When configured for RPC over HTTP in an offline mode, the Outlook client may appear to hang up. Don't be alarmed; after a 30 second or so timeout, configuration changes will be able to be completed.
Administrators can configure Outlook 2003 to use RPC over HTTP by performing the following steps on an existing Outlook Profile:
From the Start menu, launch the Windows Control Panel applet and then select the Mail icon by double-clicking it.
In the Mail Setup dialog box, click the Email Accounts button. Verify that the View or Change Existing Email Accounts option button is selected, and then click Next to continue.
The list of email accounts appears. Select the Exchange server account and then click the Change button.
On the Exchange Server settings dialog screen, click the More Settings button to display the Microsoft Exchange Server Properties page.
Select the Connections tab. In the Exchange over the Internet section, enable the check box next to Connect to My Exchange Mailbox Using HTTP. Click the Exchange Proxy Settings button. The Exchange Proxy Settings dialog box will appear as shown in Figure 11.4.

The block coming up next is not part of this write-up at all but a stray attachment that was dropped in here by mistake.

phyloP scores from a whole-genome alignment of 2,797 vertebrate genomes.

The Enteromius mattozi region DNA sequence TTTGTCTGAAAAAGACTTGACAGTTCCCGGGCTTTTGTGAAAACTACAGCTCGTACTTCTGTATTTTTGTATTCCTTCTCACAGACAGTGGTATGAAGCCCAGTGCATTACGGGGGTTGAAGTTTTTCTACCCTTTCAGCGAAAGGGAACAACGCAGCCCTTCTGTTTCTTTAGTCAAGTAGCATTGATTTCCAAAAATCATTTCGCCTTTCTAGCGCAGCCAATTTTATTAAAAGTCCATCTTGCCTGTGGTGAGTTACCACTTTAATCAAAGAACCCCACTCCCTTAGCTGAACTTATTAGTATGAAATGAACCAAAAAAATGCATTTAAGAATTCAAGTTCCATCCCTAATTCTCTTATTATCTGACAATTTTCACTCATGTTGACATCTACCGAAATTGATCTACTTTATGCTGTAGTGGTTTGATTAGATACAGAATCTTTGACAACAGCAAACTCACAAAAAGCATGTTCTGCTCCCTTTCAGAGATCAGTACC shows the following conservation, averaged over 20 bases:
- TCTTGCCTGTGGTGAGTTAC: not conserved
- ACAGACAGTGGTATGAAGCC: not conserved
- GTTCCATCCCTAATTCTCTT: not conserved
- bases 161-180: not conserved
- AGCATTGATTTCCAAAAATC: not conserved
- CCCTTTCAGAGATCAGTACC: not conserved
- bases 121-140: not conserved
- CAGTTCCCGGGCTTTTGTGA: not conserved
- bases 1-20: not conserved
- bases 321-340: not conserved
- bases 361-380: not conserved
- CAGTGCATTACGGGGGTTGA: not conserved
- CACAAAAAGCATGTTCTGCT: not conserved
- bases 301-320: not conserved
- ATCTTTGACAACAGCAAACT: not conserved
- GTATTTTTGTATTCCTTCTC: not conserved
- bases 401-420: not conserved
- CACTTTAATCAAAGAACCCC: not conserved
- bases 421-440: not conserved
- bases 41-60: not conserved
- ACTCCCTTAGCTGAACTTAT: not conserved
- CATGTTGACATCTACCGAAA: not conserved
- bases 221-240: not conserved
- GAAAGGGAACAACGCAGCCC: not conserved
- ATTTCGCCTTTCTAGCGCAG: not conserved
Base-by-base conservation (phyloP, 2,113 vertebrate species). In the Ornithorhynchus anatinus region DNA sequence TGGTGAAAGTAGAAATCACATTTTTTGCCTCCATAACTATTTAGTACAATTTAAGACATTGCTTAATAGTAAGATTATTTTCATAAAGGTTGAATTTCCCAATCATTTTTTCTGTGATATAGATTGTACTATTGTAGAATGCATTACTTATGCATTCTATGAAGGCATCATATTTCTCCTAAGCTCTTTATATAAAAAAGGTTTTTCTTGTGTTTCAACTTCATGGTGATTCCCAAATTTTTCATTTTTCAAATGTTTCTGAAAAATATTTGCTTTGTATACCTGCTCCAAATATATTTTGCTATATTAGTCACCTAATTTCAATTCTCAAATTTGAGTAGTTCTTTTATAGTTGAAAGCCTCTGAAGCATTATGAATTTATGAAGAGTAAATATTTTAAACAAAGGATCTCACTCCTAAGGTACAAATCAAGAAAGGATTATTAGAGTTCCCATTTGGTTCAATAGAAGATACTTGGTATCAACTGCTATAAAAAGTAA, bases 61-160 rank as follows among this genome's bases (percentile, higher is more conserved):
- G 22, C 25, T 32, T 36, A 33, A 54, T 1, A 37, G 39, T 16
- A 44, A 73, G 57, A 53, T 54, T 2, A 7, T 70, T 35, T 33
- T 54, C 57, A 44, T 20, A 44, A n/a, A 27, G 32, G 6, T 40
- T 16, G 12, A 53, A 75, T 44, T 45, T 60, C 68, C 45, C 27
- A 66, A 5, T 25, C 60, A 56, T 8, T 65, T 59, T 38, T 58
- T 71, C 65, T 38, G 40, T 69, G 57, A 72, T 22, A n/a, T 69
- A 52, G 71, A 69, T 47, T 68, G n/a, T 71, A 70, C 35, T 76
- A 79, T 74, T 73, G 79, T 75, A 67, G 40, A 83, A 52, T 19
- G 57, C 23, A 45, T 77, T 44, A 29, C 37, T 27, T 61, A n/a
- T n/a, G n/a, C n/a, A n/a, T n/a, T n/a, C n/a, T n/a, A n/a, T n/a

Figure 11.4. Configuring the Exchange Proxy Settings.
In the Use This URL to Connect to My Proxy Server for Exchange field, enter the FQDN for the RPC proxy server. Enable the check boxes for the Connect Using SSL Only and Mutually Authenticate the Session When Connecting with SSL options. Also enter the FQDN of the RPC proxy server in the Principal Name for Proxy Server box. Be sure to use a format of msstd:FQDN of RPC Proxy Server (for example, msstd:mail.pandornetworks.com).
Because the RPC Virtual server is configured for Basic Authentication, change the value for the Use This Authentication When Connecting to My Proxy Server for Exchange drop-down list option to Basic Authentication.
Click OK to save the changes and then click OK to exit the Microsoft Exchange Server dialog box.